To underrate is to underestimate the extent, value or importance of someone or something.
In athletics, there are worse things to be labeled than underrated, but ultimately, it’s a backhanded slap in the face because what it says is, “you’re really good at what you do, just not good enough for anyone to notice.”
Martin, a 28-year-old, paper-thin swingman, is 10th in the league in scoring at 23 points per game. Only Kevin Durant, LeBron James, Amar'e Stoudemire, Dwyane Wade, Carmelo Anthony, Kobe Bryant, Monta Ellis, Derrick Rose and Dwight Howard average more.
Outside of Ellis, each played in last month’s All-Star Game and has been in the Most Valuable Player discussion. I’m not advocating for Martin as a player worthy of the MVP, but should he have made the Western Conference All-Star team or at least received some consideration for a reserve spot? Absolutely.
Few are as offensively efficient. He shoots 44 percent from the field, 40 percent from three and a remarkable 89 percent from the charity stripe. Out of the top 10 scorers, only Howard attempts less shots than Martin (13.7 to 15.2), but he also takes three more foul shots per game and averages just one-tenth of a point more.
Rose, who would likely win MVP if the season ended today, averages 20.2 shot attempts to reach his scoring average of 24.6, or 1.6 more than Martin averages on five less shots.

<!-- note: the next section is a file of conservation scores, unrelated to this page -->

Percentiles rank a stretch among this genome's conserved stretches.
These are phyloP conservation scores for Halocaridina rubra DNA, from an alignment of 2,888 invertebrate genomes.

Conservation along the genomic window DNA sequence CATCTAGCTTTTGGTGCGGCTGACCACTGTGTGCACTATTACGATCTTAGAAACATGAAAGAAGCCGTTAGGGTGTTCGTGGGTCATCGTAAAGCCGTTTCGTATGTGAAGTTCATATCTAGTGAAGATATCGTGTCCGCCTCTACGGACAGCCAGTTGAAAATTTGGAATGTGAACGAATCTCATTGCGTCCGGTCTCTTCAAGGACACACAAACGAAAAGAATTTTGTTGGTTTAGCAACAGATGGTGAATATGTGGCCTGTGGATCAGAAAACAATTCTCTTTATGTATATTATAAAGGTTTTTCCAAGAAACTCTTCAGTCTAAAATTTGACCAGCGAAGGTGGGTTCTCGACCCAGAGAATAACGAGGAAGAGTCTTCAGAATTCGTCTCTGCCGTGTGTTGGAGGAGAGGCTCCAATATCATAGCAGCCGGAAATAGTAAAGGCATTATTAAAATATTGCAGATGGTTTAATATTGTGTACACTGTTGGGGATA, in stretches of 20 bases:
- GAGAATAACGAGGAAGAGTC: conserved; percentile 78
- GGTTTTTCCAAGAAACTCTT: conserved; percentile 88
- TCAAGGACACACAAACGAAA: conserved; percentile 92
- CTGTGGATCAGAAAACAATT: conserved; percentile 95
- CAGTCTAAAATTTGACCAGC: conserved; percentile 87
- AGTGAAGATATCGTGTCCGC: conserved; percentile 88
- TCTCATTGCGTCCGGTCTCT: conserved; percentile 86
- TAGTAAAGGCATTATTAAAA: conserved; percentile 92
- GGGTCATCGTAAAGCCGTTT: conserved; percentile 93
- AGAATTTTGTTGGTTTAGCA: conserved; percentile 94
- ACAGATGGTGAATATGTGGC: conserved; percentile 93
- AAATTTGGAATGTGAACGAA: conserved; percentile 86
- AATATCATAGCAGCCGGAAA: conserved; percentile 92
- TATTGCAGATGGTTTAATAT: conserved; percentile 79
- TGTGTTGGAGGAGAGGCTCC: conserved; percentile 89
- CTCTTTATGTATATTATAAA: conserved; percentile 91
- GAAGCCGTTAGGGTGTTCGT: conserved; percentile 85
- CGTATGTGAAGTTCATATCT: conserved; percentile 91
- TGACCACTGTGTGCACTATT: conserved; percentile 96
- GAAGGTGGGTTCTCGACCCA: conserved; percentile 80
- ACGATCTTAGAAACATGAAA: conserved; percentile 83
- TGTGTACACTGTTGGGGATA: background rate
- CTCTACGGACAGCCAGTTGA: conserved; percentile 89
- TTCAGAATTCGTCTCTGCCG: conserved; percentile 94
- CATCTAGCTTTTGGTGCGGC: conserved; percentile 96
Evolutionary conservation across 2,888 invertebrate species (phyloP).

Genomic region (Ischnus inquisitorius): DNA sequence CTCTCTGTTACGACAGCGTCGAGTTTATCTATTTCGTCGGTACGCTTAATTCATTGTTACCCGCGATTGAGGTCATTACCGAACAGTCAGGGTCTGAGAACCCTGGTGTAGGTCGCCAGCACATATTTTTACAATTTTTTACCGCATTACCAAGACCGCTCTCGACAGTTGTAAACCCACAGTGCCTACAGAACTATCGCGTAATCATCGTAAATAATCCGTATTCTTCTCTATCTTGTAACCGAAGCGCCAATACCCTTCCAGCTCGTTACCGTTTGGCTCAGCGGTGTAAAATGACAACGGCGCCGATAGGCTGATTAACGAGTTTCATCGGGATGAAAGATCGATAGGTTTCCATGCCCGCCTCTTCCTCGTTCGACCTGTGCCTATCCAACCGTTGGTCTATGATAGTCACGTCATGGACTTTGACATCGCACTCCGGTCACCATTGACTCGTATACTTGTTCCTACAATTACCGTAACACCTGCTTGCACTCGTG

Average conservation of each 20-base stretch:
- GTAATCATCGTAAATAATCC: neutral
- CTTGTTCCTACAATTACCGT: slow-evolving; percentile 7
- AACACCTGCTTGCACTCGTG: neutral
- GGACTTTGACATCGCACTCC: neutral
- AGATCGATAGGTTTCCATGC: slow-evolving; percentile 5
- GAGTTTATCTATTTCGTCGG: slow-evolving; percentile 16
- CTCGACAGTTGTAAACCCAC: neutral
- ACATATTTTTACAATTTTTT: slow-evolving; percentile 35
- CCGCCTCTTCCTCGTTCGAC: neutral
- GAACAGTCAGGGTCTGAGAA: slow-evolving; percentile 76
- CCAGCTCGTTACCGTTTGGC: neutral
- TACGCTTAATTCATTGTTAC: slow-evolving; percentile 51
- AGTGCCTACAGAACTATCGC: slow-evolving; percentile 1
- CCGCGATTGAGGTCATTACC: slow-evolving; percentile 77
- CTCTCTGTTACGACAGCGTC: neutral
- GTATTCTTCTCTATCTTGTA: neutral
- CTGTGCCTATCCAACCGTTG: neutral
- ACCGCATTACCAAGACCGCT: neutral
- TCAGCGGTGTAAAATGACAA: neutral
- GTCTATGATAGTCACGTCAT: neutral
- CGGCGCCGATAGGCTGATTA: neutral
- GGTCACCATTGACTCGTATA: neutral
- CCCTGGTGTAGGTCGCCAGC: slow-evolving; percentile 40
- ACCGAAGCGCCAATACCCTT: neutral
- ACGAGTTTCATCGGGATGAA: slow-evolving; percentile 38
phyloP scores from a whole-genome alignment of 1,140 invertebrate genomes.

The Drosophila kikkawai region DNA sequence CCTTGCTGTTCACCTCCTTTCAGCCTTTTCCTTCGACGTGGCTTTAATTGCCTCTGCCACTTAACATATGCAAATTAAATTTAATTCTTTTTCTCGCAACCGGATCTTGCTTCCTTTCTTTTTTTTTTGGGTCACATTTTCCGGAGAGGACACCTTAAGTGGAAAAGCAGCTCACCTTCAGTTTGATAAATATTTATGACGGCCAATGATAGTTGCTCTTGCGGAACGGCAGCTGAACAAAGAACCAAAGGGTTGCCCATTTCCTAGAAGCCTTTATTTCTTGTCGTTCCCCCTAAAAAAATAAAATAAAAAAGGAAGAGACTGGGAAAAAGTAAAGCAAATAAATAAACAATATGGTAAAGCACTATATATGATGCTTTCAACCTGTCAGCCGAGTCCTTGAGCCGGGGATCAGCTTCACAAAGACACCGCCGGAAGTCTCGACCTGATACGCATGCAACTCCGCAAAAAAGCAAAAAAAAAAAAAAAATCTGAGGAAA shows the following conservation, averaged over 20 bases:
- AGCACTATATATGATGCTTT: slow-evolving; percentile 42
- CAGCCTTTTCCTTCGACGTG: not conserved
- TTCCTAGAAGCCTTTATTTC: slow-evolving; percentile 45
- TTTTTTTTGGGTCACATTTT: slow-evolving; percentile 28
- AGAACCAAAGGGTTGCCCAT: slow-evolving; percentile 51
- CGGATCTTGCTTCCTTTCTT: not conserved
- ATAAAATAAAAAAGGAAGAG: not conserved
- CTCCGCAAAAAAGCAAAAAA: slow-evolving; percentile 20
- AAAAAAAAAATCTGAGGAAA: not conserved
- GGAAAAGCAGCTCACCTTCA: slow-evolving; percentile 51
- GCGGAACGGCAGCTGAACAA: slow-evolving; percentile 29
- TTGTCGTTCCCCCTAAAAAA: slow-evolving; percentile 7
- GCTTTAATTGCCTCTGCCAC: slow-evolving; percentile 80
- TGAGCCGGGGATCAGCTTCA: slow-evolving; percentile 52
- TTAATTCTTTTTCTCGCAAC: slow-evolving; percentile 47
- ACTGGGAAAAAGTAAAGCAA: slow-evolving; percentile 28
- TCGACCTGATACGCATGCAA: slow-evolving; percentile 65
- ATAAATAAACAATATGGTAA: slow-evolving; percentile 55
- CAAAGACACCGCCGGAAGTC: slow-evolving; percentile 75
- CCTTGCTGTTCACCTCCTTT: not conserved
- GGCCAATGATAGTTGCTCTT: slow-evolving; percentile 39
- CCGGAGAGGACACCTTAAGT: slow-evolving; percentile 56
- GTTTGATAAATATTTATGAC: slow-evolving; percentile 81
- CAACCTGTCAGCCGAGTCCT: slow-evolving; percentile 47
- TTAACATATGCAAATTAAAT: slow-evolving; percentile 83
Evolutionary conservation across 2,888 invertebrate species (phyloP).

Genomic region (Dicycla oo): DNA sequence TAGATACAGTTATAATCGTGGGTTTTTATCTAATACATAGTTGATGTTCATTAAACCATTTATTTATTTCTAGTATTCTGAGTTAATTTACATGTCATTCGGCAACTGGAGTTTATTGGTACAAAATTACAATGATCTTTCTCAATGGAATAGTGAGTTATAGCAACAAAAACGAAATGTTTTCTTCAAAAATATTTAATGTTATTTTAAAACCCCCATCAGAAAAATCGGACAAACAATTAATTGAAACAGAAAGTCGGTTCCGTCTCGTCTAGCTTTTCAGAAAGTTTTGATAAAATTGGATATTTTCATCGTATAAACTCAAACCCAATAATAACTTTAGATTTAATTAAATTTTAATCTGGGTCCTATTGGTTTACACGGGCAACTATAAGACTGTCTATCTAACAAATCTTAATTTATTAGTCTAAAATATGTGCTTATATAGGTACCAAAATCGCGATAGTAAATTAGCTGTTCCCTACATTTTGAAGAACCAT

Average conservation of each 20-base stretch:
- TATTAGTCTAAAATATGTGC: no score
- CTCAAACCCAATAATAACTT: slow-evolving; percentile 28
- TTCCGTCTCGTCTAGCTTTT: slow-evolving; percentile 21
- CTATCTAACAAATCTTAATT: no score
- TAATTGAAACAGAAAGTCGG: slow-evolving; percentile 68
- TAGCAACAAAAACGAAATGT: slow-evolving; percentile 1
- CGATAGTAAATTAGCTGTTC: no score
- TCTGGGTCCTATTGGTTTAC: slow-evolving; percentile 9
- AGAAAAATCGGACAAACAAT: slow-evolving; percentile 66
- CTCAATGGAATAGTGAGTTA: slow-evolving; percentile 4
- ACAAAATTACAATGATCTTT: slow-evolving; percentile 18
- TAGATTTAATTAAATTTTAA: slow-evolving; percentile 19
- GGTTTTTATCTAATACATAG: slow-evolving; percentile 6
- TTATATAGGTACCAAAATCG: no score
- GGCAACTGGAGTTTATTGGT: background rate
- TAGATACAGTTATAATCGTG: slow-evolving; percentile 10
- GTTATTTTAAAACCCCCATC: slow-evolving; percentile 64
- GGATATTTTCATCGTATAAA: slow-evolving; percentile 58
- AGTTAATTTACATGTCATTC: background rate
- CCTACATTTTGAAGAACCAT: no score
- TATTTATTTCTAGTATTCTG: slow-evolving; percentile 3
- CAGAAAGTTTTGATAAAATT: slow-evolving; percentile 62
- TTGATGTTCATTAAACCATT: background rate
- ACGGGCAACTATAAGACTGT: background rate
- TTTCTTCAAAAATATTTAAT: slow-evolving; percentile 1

Only Bryant scores more points per 48 minutes, but the two are neck-and-neck. Bryant scores 35.7 to Martin’s 35.1, but does so on an average of 4.7 extra attempts.
Again, Bryant and Rose are a step or two above Martin—no one will argue that. The intent here is to show that he isn’t far out of the NBA’s league of extraordinary gentlemen, especially when you’re talking offense.
He leads the league in free throws made with 460. He’s fourth with 136 three-pointers, just nine off of Jason Richardson and Dorrell Wright’s top total of 145.
Martin averages 1.51 points per shot, a total eclipsed by only three players. In comparison, James averages 1.41, Durant averages 1.40, Stoudemire averages 1.34, Anthony averages 1.29 and Bryant averages 1.28.
One final statistical measure: player efficiency rating. Made famous by ESPN stat guru John Hollinger, PER boils down a player’s total contribution into one number. Any rating 20 or above is All-Star level, and Martin’s stands at 22.46, higher than a third of the West's All-Star team.
The above numbers will astonish even the most faithful NBA fans because hardly anyone outside of Houston acknowledges Martin’s game.
There are reasons for that. For one, the Rockets define mediocrity as they currently sit at 33-32, three games outside of the West's playoff picture.
More importantly, Martin is viewed as a below-average defender, so some would argue that a player who only produces on one end of the court can’t be considered a star.
Fair enough, but that means Dirk Nowitzki, Anthony, Stoudemire, Durant and Steve Nash are no longer in the NBA’s elite group.
And team success clearly doesn’t dictate publicity, because while Martin’s Rockets are middle-of-the-pack, Kevin Love’s Timberwolves and Blake Griffin’s Clippers are flat-out bad, yet both were named All-Stars and receive more national headlines in a week than Martin does in a season.
Martin grew up in the small town of Zanesville, Ohio, and played collegiately at Western Carolina, so he is accustomed to being overlooked and underrated.
It’s time he finally start getting his due.
For more, visit my website at www.pointbartemus.com, a sports forum.